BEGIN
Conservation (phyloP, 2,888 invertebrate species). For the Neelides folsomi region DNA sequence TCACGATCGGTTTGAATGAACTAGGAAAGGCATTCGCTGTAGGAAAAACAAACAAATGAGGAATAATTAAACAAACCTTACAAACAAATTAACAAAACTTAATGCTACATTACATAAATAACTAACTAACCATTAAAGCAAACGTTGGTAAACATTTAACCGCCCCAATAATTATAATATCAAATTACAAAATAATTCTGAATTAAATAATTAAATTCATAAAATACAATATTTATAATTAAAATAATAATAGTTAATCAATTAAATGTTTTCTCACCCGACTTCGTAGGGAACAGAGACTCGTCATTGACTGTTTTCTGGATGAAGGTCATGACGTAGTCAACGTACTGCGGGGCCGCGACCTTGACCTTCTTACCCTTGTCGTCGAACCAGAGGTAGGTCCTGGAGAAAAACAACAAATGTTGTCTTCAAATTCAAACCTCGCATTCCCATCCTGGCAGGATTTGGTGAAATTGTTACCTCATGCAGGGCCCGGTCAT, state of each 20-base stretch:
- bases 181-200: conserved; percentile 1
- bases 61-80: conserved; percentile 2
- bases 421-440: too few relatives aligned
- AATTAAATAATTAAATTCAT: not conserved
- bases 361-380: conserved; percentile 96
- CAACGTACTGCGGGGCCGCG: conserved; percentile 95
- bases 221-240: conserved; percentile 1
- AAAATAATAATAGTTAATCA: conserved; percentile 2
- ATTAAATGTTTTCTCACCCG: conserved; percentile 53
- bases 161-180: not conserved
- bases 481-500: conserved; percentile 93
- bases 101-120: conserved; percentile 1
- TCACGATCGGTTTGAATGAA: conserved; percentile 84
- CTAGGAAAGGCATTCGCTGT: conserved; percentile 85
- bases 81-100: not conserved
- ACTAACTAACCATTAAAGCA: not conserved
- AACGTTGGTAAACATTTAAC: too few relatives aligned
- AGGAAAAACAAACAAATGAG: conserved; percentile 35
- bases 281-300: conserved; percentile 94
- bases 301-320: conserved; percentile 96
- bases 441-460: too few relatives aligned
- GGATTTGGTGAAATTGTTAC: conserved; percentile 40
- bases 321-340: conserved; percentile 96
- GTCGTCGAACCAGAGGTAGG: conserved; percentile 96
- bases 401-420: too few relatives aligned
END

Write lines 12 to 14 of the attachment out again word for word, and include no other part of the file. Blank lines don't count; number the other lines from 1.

- bases 481-500: conserved; percentile 93
- bases 101-120: conserved; percentile 1
- TCACGATCGGTTTGAATGAA: conserved; percentile 84